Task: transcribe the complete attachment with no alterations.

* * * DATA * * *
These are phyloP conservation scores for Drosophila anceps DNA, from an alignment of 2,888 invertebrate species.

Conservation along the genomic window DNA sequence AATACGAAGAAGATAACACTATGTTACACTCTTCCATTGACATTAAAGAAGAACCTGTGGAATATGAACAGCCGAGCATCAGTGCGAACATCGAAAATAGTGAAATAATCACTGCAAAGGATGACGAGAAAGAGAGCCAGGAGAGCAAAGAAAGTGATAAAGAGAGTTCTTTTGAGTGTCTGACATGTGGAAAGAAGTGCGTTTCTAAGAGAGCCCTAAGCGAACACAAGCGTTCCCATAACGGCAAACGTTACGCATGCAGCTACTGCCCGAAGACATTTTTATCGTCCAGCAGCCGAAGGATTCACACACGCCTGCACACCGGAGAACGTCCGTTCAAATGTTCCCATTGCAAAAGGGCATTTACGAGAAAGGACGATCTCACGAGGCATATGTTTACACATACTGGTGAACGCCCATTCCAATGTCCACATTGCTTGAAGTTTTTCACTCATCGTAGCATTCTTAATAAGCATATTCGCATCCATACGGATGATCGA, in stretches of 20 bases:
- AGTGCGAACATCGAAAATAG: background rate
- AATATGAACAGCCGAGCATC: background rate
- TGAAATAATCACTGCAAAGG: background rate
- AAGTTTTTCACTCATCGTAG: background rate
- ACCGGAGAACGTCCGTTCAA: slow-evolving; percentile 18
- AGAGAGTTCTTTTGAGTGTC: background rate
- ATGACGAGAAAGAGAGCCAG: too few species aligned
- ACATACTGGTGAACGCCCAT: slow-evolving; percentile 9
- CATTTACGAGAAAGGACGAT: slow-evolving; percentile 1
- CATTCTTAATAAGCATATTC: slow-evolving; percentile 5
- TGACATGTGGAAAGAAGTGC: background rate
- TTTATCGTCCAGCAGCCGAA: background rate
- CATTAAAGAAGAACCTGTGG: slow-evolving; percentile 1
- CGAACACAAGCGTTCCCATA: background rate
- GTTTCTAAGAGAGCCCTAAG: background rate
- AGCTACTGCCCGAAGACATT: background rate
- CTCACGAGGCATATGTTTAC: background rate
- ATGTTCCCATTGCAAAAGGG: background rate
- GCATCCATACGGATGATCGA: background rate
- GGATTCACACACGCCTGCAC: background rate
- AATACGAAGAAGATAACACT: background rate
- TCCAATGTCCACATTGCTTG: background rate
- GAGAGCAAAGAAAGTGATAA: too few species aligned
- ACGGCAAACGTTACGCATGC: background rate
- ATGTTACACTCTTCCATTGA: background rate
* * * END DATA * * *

These are phyloP conservation scores for Drosophila anceps DNA, from an alignment of 2,888 invertebrate species.

Conservation along the genomic window DNA sequence AATACGAAGAAGATAACACTATGTTACACTCTTCCATTGACATTAAAGAAGAACCTGTGGAATATGAACAGCCGAGCATCAGTGCGAACATCGAAAATAGTGAAATAATCACTGCAAAGGATGACGAGAAAGAGAGCCAGGAGAGCAAAGAAAGTGATAAAGAGAGTTCTTTTGAGTGTCTGACATGTGGAAAGAAGTGCGTTTCTAAGAGAGCCCTAAGCGAACACAAGCGTTCCCATAACGGCAAACGTTACGCATGCAGCTACTGCCCGAAGACATTTTTATCGTCCAGCAGCCGAAGGATTCACACACGCCTGCACACCGGAGAACGTCCGTTCAAATGTTCCCATTGCAAAAGGGCATTTACGAGAAAGGACGATCTCACGAGGCATATGTTTACACATACTGGTGAACGCCCATTCCAATGTCCACATTGCTTGAAGTTTTTCACTCATCGTAGCATTCTTAATAAGCATATTCGCATCCATACGGATGATCGA, in stretches of 20 bases:
- AGTGCGAACATCGAAAATAG: background rate
- AATATGAACAGCCGAGCATC: background rate
- TGAAATAATCACTGCAAAGG: background rate
- AAGTTTTTCACTCATCGTAG: background rate
- ACCGGAGAACGTCCGTTCAA: slow-evolving; percentile 18
- AGAGAGTTCTTTTGAGTGTC: background rate
- ATGACGAGAAAGAGAGCCAG: too few species aligned
- ACATACTGGTGAACGCCCAT: slow-evolving; percentile 9
- CATTTACGAGAAAGGACGAT: slow-evolving; percentile 1
- CATTCTTAATAAGCATATTC: slow-evolving; percentile 5
- TGACATGTGGAAAGAAGTGC: background rate
- TTTATCGTCCAGCAGCCGAA: background rate
- CATTAAAGAAGAACCTGTGG: slow-evolving; percentile 1
- CGAACACAAGCGTTCCCATA: background rate
- GTTTCTAAGAGAGCCCTAAG: background rate
- AGCTACTGCCCGAAGACATT: background rate
- CTCACGAGGCATATGTTTAC: background rate
- ATGTTCCCATTGCAAAAGGG: background rate
- GCATCCATACGGATGATCGA: background rate
- GGATTCACACACGCCTGCAC: background rate
- AATACGAAGAAGATAACACT: background rate
- TCCAATGTCCACATTGCTTG: background rate
- GAGAGCAAAGAAAGTGATAA: too few species aligned
- ACGGCAAACGTTACGCATGC: background rate
- ATGTTACACTCTTCCATTGA: background rate